FSC Holds Symposium on COVID-19 Financial PolicyJul 06, 2021

The FSC and the Korea Institute of Finance co-hosted a policy symposium on the effectiveness of COVID-19 financial policy on July 6. FSC Chairman Eun Sung-soo attended the symposium and delivered a keynote address highlighting the progress of policy implementation and future policy direction. The following is a summary of Chairman Eun’s remarks.


(COVID-19 Crisis & Policy Response)  In the wake of the COVID-19 pandemic, the government rolled out policies focusing on the prevention of risk transfer channels, provision of an exhaustive level of support and setting up firewalls in financial markets to help remove market anxieties. The authorities worked on stock market and bond market stabilization measures while prioritizing support for small-scale businesses. Financial support was extended to businesses of all sizes that have been hit by the pandemic. The KRW175 trillion-plus COVID-19 financial support programs were introduced to contain fear and anxiety in markets. This unprecedented level of financial support by the government helped to quickly stabilize the financial system, provide liquidity to small merchants and SMEs while preventing large-scale bankruptcies or job losses in key industries. As a result, the Korean economy saw the smallest negative growth last year while stock markets continue to set new record highs. In March this year, the IMF stated that Korea’s “decisive policy response” has helped the country “navigate the COVID-19 shock.”


(Future Policy Direction)  In order to overcome the pandemic-induced crisis and be prepared for potential aftershocks, an orderly process for policy normalization is necessary. First, the government will maintain close monitoring on the status of virus prevention, real economy and financial market conditions as there still exist uncertainties, such as the spread of COVID variants. Second, the government will work to ensure financial stability by preemptively managing potential risk factors, such as an excessive accumulation of debt. While stably managing the growth of household debt, the FSC will closely coordinate with the relevant ministries in stamping out speculative demand in housing markets. Third, the government will make sure that financial support is available for small merchants and SMEs until there is sufficient evidence for improvements. Policy normalization should also prepare for the next step. To help prepare for a post-pandemic era, the government will help channel abundant market liquidities into new growth industries, such as the Digital and Green New Deal sectors and efforts for industrial restructuring. At the same time, the government will work to strengthen measures for financial inclusion to prevent a lagging pace of recovery for vulnerable groups while continuing to pursue innovative drives to boost financial dynamism.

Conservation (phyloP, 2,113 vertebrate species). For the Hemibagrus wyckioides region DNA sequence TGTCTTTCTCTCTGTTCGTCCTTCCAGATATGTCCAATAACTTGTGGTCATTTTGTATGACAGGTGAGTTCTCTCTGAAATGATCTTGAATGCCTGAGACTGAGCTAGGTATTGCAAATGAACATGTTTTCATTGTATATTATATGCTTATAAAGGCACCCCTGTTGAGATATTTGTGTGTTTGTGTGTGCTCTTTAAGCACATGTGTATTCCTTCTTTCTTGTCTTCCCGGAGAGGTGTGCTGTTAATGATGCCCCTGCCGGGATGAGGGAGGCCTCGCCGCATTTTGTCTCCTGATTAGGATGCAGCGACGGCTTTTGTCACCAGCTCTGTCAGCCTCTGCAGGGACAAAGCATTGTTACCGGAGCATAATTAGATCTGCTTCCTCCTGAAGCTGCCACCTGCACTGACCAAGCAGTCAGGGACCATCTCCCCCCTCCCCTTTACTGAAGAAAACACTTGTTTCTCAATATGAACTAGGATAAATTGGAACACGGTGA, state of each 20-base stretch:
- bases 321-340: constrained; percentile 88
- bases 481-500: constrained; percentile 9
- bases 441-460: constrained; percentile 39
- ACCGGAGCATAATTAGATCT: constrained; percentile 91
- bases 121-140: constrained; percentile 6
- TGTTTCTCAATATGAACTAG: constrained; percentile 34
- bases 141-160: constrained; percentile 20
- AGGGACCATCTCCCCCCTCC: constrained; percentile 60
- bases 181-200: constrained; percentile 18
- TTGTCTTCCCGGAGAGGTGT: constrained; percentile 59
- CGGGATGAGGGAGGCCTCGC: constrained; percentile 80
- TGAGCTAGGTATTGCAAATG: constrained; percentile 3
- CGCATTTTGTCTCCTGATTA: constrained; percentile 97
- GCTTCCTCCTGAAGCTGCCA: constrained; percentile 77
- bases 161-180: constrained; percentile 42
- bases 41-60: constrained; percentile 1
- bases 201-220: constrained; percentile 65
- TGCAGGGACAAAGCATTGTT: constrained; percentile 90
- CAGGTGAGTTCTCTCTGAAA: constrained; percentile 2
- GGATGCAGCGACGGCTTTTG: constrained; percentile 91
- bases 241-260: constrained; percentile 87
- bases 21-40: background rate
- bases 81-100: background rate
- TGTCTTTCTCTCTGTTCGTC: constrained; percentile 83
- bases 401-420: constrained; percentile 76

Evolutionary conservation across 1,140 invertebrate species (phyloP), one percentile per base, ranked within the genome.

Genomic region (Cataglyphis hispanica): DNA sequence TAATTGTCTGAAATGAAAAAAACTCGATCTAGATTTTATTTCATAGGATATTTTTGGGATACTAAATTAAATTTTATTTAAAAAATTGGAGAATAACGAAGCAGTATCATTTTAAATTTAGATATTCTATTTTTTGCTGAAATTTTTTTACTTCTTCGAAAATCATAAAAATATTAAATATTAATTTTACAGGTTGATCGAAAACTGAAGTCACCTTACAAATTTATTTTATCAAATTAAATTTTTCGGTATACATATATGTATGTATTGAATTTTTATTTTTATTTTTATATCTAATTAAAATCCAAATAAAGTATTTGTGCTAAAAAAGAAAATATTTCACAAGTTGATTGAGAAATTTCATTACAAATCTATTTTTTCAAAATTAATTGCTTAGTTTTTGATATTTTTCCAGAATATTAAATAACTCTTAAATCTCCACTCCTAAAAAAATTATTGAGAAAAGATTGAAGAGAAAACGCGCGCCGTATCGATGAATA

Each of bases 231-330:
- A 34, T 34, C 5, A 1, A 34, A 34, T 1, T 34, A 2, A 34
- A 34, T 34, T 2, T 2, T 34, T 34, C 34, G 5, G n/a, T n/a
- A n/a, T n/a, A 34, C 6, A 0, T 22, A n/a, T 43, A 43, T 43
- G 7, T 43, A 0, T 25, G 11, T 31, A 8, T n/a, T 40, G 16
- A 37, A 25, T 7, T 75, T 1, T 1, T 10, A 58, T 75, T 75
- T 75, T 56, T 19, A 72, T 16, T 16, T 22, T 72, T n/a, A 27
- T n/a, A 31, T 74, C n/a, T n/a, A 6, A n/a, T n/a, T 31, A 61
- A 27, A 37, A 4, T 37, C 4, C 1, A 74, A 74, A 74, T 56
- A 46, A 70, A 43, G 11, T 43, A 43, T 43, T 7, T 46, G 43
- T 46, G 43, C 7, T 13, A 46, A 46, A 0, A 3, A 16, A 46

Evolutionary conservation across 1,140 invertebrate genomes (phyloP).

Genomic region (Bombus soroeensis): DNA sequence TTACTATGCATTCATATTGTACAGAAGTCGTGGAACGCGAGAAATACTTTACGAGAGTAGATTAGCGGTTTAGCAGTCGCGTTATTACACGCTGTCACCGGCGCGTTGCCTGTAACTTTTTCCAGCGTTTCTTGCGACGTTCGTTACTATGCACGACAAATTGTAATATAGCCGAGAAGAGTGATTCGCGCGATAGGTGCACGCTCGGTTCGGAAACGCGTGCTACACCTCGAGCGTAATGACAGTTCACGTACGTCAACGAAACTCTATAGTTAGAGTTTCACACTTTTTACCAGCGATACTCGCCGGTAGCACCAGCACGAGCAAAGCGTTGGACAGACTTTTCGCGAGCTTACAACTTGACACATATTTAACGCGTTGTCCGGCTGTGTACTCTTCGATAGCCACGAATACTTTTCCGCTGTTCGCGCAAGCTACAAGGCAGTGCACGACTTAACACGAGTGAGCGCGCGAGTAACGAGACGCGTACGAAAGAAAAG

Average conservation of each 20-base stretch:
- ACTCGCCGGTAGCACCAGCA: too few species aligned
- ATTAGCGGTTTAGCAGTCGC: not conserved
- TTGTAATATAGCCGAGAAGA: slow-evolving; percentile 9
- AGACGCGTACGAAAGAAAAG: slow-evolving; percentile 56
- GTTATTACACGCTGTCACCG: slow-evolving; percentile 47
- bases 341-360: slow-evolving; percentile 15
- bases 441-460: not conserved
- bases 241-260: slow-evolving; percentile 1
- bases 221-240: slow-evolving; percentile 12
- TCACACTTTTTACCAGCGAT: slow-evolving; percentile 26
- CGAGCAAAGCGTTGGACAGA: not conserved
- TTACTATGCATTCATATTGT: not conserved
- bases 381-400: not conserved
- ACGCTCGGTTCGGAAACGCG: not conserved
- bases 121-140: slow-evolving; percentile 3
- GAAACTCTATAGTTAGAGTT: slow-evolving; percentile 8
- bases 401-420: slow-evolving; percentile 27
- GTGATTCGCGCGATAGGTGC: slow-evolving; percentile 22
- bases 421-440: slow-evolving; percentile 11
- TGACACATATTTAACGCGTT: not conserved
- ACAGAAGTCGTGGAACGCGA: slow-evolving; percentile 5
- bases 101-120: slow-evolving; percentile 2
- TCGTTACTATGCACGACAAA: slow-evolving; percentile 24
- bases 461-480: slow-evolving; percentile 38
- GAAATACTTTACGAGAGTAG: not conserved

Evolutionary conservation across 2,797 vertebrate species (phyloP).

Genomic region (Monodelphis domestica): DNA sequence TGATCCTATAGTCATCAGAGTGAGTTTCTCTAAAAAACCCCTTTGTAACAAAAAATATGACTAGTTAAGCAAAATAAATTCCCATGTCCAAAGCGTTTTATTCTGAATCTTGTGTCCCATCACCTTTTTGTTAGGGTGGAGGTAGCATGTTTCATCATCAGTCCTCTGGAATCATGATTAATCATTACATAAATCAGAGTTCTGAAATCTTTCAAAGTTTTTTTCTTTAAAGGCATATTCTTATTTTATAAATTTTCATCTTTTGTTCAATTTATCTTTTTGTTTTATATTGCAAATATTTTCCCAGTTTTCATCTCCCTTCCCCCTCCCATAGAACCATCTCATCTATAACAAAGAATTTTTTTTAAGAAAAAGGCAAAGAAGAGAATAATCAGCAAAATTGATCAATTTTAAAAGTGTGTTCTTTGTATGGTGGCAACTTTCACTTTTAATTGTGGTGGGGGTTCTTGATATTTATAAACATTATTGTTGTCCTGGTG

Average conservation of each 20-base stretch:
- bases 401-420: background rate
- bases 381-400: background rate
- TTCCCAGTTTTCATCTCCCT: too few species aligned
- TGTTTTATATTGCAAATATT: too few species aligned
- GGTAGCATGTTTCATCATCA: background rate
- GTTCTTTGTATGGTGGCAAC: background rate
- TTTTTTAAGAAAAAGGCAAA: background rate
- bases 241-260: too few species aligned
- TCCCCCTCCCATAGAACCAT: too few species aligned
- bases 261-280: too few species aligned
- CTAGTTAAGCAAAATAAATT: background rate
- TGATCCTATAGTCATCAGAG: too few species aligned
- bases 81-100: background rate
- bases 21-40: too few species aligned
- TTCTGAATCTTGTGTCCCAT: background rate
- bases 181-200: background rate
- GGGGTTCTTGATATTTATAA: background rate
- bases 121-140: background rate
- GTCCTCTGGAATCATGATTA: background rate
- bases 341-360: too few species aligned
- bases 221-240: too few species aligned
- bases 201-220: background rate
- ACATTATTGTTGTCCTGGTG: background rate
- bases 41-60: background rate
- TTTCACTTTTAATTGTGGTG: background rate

* Please refer to the attached PDF for details.